Compare the relative rate of effusion of hydrogen gas to oxygen gas. At the same temperature and pressure, hydrogen gas effuses ________________as oxygen gas. Explain.

 

Problem #32

Hydrogen gas and oxygen gas are at the same temperature and pressure. We allow each gas to effuse through a small opening. After a very short time, approximately how many molecules of each gas would effuse?

 

Problem #33

A sample of O2 gas (2.0 mmol) effused through a pinhole in 5.0 sec. It will take _____ seconds for the same amont of H2 gas to effuse unde the same conditions.

Problem #34

A sample of O2 gas was found to effuse at a rate equal to two times that of an unknown gas. The molecular weight of the unknonw gas is ______________g/mol.

Determination of the molecular weight of a gas using Graham's Law of Effusion.

We can compare the rate of effusion of two gases, at the same temperature, from a container with a small hole in it into an evacuated space. If we know the molecular weight of one gas, we can calculate the molecular weight of another gas.

Problem #35

A sample of HI gas (MW = 128) effuses at 0.0962 cm/sec. A sample of butylamine gas effuses at 0.126 cm/sec. What is the molecular weight of butylamine?

 

 

Problem #36 Real World Application

One goal of the Manhattan Project (during WWII) was to create an atomic bomb using uranium. Only the pure uranium isotope 235U could be used for an atomic bomb, but 235U is the minor of the two isotopes. Chemists proposed reacting uranium with fluorne gas to form uranium hexafluoride gas. UF6 consists of a mixture of 235UF6 and 238UF6. 235U is a small fraction of the U in UF6.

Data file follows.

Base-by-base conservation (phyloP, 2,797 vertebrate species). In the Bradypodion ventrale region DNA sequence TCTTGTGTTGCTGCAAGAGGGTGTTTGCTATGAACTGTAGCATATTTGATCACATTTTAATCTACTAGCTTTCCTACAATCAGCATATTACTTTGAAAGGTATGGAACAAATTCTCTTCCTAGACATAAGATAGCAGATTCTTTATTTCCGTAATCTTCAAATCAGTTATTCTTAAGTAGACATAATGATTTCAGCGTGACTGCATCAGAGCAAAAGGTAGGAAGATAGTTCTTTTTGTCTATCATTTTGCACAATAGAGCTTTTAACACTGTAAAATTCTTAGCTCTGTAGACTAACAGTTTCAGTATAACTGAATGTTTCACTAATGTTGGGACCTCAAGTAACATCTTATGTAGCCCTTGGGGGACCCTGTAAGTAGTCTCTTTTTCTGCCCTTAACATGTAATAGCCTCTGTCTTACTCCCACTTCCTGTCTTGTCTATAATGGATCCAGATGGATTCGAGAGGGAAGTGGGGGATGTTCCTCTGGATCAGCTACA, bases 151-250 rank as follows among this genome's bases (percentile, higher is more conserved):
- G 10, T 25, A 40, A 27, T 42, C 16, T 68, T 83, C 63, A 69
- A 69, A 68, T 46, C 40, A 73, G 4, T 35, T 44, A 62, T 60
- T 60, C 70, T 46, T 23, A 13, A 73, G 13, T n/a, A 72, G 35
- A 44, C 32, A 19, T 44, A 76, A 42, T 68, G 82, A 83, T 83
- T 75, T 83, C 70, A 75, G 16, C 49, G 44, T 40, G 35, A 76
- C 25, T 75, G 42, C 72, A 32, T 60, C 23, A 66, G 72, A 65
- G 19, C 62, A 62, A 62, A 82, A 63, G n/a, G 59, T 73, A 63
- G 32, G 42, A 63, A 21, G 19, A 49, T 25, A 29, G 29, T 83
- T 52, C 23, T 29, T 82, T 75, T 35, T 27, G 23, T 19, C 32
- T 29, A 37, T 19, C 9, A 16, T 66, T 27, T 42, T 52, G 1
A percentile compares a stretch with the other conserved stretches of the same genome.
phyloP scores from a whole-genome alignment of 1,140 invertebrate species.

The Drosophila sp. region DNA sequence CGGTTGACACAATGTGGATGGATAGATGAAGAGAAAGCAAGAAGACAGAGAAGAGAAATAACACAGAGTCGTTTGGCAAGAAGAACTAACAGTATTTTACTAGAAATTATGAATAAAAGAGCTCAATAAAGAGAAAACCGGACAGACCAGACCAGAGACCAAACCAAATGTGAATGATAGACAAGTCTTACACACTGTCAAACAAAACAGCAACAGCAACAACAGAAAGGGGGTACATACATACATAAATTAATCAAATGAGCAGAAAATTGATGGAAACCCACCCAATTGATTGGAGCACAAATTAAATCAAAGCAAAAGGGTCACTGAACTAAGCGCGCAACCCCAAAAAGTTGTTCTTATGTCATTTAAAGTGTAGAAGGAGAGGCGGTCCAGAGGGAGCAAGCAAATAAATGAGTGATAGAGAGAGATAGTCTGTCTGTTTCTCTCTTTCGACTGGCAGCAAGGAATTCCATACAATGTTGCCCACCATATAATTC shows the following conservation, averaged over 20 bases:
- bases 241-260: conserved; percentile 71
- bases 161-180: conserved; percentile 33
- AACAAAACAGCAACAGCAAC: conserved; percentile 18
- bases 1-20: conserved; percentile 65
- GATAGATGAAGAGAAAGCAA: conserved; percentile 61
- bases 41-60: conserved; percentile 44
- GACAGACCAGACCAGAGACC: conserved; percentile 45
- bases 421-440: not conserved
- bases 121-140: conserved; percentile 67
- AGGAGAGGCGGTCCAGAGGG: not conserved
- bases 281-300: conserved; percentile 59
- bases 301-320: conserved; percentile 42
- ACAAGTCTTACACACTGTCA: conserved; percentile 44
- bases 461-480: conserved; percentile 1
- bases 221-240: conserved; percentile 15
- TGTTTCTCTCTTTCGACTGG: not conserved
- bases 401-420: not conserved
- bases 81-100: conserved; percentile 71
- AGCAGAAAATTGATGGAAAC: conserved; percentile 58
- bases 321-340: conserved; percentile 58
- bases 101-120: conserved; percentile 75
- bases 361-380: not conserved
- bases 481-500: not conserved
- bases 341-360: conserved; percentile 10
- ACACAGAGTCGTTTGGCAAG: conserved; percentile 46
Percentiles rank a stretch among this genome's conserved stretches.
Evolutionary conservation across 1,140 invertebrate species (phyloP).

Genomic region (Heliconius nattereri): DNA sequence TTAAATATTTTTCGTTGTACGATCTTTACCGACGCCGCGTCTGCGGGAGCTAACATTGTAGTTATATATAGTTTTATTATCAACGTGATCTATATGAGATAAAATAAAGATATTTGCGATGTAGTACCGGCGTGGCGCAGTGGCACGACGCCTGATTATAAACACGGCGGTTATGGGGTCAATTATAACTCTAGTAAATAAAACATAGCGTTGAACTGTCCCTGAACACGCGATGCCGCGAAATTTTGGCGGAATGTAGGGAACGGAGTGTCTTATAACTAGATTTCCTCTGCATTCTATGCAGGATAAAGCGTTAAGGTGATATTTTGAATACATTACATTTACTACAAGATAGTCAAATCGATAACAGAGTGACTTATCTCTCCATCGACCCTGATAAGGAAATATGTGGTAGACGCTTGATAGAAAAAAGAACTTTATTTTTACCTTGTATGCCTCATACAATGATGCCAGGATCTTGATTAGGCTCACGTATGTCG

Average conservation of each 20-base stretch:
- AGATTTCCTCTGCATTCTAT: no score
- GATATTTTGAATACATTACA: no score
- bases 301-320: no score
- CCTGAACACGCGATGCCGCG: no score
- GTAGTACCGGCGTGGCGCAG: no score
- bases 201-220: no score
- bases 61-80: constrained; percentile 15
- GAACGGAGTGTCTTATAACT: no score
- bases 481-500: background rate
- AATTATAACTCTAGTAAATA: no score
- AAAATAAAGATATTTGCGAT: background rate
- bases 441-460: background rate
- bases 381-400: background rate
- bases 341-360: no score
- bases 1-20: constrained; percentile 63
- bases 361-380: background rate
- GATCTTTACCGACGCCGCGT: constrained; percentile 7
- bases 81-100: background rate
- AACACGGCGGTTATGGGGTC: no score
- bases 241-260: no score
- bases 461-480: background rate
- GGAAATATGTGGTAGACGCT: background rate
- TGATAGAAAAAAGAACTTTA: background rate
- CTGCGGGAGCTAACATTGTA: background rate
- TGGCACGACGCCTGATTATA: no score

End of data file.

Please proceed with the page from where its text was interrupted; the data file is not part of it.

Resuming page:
235U represents 0.7% of uranium isotopes

238U represents 99.3% of uranium isotopes

To obtain pure 235U, UF6 gas was sent through a series of gas effusion tubes. Show how scientists knew that the separation of the two gases,35UF6 and 238UF6 , could be achived by sending the UF6 gas a series of long gas effusion tubes.This process actually occurred in Oak Ridge, Tennessee.

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Solution to Problem #31

Hydrogen gas is lighter than oxygen gas therefore we should expect H2 to effuse at a faster rate than O2. Assuming equal temperature and pressure of the two gases, we can set up a ratio of the rates of effusion.

The rate of effusion is directly proportional to the rms speed of the molecules.

 

The rate of effusion of hydrogen gas is 4 times as fast as the rate of effusion for oxygen gas (compared at the same temperature and pressure).

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Answer to question #32

When comparing two different gases at the same temperature, on average, a lower molecular mass gas molecule moves faster than a heigher molecular mass gas molecule. The faster the speed of a molecule, the faster it will effuse.

Molecules that are moving faster have more chances of passing through the small opening than slower moving molecules.

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Solution to problem #33

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Solution to Problme #36

The mass of 235UF6 < 238UF6 but the vrms of 235UF6 > 238UF6 . The 235UF6 effuses faster than 238UF6 , therefore the 235UF6 was separated from the 238UF6.